Mutuae Relationes 46: Bishop as Supervisor and Mediator

SenanquecloisterIf MR 45 touted mutual respect as an important virtue, this section suggests bishops have a responsibility to “safeguard” how a religious lives in his diocese. This assumes every bishop is well-acquainted with the charisms and apostolate of each community with which he is in contact.

46. As to religious who engage in apostolic activities beyond the works of their own institute, their participation in the life of the community and their fidelity to their rule and constitutions must be safeguarded — “bishops should not fail for their part to insist on this obligation” (Christus Dominus 35, 2). No apostolic commitment should be an occasion to deviate from one’s vocation.

Unfortunately, ministry is a very lonely existence for many people committed to the Church. Many diocesan priests feel it. Vowed religious, too. How does one maintain one’s community’s qualities when the community house is hundreds of miles away, and especially when one serves without companions, but in a parish?

Sometimes a bishop can get embroiled in a conflict within a community involving someone in his jurisdiction. What then?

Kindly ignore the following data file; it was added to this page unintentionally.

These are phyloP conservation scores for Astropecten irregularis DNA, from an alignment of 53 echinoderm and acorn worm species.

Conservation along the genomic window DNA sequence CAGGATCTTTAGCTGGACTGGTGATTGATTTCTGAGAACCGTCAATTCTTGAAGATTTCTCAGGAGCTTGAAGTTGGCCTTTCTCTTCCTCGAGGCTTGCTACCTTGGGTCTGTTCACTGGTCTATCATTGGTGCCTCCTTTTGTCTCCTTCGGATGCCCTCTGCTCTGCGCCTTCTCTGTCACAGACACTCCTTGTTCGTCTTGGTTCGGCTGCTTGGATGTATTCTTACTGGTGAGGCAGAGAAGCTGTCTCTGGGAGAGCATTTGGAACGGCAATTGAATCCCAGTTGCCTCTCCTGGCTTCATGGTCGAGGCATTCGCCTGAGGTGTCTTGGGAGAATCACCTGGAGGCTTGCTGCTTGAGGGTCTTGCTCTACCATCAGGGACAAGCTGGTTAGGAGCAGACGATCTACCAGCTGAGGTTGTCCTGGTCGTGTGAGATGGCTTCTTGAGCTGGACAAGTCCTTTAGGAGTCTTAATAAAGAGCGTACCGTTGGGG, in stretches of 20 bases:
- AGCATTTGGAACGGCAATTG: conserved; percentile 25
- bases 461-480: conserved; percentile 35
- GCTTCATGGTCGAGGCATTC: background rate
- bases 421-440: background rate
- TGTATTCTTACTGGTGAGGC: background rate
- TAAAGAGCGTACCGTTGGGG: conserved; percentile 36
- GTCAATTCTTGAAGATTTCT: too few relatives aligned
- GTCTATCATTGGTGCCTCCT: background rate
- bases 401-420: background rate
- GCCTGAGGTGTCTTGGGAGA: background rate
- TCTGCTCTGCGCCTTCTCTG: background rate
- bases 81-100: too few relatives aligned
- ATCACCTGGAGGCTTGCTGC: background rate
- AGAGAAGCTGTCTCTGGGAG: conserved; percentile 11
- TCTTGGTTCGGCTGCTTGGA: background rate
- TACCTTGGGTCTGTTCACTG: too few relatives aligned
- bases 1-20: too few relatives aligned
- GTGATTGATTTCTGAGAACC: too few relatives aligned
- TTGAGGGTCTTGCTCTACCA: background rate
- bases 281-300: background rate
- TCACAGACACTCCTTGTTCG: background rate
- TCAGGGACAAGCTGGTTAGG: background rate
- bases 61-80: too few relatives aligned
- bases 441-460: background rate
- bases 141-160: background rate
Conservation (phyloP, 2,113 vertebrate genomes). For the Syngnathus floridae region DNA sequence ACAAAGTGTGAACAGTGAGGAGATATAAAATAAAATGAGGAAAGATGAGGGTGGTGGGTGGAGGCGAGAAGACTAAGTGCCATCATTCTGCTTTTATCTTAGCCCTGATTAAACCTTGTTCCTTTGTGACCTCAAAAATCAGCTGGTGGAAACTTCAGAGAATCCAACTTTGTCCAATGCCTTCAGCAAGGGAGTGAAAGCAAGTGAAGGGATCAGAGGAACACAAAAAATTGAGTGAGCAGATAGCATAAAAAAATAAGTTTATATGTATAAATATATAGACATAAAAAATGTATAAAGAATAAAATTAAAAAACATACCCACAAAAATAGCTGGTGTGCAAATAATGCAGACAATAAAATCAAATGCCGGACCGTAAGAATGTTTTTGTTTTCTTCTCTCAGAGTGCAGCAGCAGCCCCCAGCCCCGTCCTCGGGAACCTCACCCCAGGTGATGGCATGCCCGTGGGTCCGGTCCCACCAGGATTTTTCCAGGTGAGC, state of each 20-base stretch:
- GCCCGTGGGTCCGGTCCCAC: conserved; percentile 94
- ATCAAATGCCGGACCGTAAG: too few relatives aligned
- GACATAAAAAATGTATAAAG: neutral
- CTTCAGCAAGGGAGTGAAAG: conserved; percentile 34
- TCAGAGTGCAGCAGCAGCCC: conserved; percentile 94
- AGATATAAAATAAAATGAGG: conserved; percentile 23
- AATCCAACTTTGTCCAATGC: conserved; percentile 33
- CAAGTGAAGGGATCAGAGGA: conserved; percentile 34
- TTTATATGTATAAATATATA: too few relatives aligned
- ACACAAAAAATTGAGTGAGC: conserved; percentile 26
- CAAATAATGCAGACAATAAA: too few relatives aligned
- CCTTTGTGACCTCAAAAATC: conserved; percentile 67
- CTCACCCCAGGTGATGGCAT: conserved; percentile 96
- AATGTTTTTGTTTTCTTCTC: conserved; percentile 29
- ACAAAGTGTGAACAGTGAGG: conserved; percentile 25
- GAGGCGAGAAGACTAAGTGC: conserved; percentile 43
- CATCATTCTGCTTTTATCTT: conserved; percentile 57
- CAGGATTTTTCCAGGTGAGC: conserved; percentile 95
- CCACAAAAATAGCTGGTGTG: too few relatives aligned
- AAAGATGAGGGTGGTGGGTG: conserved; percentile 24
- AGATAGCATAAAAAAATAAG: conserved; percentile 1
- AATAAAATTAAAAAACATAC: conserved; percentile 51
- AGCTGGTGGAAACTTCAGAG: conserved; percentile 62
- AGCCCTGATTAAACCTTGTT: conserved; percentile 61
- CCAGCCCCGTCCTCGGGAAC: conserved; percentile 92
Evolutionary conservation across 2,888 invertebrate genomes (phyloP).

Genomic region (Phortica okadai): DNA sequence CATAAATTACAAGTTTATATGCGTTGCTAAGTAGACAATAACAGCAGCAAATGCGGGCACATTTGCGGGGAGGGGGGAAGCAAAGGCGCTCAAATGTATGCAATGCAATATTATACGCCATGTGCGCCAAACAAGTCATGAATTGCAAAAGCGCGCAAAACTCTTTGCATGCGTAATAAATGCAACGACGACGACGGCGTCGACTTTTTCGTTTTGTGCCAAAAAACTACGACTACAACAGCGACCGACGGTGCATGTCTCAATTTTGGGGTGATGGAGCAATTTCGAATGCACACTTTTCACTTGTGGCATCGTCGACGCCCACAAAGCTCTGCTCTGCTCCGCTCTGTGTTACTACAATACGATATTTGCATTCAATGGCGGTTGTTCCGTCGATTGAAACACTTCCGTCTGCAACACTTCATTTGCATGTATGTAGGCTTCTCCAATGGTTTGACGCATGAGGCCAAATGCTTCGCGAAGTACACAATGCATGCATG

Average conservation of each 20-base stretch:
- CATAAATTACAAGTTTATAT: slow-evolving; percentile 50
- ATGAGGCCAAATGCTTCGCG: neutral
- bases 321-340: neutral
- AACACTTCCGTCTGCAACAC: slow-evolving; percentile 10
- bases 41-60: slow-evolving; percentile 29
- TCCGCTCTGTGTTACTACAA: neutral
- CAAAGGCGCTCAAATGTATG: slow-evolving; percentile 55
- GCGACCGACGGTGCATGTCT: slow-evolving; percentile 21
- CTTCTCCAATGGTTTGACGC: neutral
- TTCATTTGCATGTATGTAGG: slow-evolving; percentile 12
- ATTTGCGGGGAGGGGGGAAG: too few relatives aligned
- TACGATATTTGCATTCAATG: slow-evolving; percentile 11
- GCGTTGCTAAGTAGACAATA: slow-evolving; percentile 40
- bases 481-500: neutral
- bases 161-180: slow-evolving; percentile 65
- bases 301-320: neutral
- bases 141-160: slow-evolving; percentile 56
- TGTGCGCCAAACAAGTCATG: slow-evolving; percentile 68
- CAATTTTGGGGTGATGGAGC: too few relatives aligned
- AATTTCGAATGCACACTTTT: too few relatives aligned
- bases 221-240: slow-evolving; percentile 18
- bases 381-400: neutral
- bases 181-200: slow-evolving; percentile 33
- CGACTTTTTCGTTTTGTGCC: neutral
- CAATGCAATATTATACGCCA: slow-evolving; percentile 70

Regarding the situation of certain religious who would like to withdraw from the authority of their superior and have recourse to that of the bishop, each case should be studied objectively. It is necessary, however, that after suitable exchange of views and a sincere search for solutions, the bishop support the provision made by the competent superior, unless it is evident to him that some injustice is involved.

Thoughts or comments? You can check the full document online here.

About catholicsensibility

Todd lives in Minnesota, serving a Catholic parish as a lay minister.
This entry was posted in bishops, Mutuae Relationes, women religious. Bookmark the permalink.

1 Response to Mutuae Relationes 46: Bishop as Supervisor and Mediator

  1. Liam says:

    FWIW, this is actually a legacy of the Catholic Reformation.,

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